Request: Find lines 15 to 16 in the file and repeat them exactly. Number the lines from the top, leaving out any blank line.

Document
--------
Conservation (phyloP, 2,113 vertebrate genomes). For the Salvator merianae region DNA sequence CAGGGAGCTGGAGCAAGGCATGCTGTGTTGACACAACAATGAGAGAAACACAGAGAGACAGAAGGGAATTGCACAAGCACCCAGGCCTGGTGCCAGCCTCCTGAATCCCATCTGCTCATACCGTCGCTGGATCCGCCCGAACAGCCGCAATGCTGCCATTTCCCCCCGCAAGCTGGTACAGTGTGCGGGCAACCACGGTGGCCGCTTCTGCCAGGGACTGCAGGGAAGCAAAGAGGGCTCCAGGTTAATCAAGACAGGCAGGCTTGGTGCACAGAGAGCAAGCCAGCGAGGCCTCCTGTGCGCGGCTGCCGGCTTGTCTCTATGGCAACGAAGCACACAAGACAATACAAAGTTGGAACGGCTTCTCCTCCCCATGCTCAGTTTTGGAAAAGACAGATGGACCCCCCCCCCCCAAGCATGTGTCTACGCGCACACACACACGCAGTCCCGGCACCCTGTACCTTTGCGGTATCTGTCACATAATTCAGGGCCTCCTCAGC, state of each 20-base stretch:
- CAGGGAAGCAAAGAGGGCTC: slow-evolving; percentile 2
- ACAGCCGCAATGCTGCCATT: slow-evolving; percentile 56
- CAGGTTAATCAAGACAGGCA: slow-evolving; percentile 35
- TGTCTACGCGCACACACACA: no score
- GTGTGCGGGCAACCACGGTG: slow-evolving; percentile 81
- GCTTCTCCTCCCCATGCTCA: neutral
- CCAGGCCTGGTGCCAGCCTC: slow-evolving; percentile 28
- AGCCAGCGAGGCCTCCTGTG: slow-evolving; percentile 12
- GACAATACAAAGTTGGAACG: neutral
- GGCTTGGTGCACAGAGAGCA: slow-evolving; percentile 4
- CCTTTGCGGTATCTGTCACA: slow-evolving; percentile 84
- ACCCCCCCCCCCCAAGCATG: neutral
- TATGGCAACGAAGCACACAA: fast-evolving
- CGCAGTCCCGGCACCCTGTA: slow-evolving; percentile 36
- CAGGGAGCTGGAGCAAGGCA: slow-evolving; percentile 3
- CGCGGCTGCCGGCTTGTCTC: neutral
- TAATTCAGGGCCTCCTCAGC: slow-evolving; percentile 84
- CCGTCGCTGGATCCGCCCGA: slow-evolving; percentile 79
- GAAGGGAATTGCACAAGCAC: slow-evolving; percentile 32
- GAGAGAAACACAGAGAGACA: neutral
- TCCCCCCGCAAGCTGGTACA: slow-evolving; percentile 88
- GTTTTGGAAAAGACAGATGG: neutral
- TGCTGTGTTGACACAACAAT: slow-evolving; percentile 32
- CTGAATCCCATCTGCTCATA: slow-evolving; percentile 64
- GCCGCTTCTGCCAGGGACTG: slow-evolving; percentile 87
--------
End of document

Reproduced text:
- CGCAGTCCCGGCACCCTGTA: slow-evolving; percentile 36
- CAGGGAGCTGGAGCAAGGCA: slow-evolving; percentile 3